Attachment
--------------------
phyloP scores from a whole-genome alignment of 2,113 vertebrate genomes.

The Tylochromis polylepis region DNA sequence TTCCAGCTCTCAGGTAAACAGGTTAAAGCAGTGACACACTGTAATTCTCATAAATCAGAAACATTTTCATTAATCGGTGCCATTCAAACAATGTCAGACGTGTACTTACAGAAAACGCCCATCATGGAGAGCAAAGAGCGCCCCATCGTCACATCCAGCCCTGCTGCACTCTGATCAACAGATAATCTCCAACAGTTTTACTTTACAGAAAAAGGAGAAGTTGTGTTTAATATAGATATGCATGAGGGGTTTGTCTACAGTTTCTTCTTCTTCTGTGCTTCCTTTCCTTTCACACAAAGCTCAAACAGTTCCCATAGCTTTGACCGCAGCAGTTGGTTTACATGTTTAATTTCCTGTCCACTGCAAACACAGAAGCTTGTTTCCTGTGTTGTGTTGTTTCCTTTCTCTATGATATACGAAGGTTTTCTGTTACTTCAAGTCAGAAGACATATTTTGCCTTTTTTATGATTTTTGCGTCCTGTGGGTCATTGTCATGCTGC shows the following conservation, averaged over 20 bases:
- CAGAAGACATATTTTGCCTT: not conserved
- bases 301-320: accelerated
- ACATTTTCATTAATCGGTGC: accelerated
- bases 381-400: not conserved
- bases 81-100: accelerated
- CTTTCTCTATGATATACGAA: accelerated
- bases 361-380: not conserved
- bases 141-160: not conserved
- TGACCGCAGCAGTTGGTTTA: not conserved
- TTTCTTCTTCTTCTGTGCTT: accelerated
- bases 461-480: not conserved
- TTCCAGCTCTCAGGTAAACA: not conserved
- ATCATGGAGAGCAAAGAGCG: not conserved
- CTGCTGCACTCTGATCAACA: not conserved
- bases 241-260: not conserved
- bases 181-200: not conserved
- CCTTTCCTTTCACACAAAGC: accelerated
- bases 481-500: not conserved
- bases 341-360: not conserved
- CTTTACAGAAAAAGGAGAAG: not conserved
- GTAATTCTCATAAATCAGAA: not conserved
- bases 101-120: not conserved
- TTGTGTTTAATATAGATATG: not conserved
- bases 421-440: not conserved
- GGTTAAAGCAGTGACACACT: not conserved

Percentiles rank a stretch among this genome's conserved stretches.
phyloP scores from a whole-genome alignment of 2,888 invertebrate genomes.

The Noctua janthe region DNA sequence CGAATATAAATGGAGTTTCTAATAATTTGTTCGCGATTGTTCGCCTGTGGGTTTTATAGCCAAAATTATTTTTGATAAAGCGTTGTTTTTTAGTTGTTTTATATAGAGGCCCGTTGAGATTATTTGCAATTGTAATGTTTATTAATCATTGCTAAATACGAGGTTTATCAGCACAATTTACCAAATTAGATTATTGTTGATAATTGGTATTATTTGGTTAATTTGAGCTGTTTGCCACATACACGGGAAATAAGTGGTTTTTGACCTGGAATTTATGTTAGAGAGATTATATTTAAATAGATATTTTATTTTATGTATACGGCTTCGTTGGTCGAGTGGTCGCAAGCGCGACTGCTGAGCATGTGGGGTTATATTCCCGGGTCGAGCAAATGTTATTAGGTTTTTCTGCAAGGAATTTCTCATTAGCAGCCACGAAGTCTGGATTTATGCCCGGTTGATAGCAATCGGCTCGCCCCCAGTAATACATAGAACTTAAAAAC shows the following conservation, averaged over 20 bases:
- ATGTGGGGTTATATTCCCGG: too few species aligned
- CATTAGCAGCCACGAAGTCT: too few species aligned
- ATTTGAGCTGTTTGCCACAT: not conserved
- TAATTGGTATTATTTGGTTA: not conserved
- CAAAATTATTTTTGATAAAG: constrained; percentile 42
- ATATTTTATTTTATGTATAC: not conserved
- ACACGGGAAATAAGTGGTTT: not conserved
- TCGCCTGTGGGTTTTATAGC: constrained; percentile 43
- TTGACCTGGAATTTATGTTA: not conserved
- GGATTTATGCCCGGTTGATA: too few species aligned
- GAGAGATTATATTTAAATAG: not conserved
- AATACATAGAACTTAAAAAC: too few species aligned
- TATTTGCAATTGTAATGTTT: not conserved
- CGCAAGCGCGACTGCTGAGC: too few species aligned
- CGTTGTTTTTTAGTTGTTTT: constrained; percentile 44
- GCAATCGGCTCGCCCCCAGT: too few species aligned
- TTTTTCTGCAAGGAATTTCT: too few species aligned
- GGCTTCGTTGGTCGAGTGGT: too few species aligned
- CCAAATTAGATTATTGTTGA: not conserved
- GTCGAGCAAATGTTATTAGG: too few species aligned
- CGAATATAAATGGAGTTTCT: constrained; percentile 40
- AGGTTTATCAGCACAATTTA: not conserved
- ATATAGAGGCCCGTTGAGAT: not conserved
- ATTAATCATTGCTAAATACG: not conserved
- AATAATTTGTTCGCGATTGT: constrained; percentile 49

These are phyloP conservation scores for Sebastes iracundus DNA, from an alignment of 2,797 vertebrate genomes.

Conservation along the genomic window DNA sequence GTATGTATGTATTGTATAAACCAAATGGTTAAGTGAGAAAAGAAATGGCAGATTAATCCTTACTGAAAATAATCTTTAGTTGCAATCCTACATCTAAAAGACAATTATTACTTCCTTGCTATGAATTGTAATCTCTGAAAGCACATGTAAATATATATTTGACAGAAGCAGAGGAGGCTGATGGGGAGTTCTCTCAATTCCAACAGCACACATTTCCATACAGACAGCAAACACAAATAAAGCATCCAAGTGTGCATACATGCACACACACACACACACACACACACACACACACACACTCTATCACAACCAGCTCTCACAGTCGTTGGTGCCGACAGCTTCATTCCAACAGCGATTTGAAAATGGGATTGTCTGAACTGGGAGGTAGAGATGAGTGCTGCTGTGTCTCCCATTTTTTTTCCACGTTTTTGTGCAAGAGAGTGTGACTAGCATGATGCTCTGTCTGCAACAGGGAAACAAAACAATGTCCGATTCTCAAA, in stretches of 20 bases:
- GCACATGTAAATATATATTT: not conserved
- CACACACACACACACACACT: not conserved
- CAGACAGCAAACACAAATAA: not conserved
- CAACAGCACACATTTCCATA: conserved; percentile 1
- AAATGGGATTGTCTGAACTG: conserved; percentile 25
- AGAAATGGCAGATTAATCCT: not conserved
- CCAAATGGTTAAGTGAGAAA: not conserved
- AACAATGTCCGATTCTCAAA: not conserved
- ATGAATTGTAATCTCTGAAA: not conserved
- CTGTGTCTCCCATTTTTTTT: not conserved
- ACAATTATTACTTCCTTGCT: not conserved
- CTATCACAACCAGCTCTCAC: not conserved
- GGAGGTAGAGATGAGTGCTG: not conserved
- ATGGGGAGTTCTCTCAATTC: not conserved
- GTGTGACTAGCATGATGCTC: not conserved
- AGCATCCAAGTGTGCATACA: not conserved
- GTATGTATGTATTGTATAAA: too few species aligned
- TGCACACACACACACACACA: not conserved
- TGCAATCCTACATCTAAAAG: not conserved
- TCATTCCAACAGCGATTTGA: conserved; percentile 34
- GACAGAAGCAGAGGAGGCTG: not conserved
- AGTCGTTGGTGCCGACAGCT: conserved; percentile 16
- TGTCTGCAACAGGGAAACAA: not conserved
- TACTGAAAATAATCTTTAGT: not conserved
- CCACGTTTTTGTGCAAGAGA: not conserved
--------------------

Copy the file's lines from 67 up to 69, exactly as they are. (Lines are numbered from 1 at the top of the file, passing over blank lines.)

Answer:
- CTGTGTCTCCCATTTTTTTT: not conserved
- ACAATTATTACTTCCTTGCT: not conserved
- CTATCACAACCAGCTCTCAC: not conserved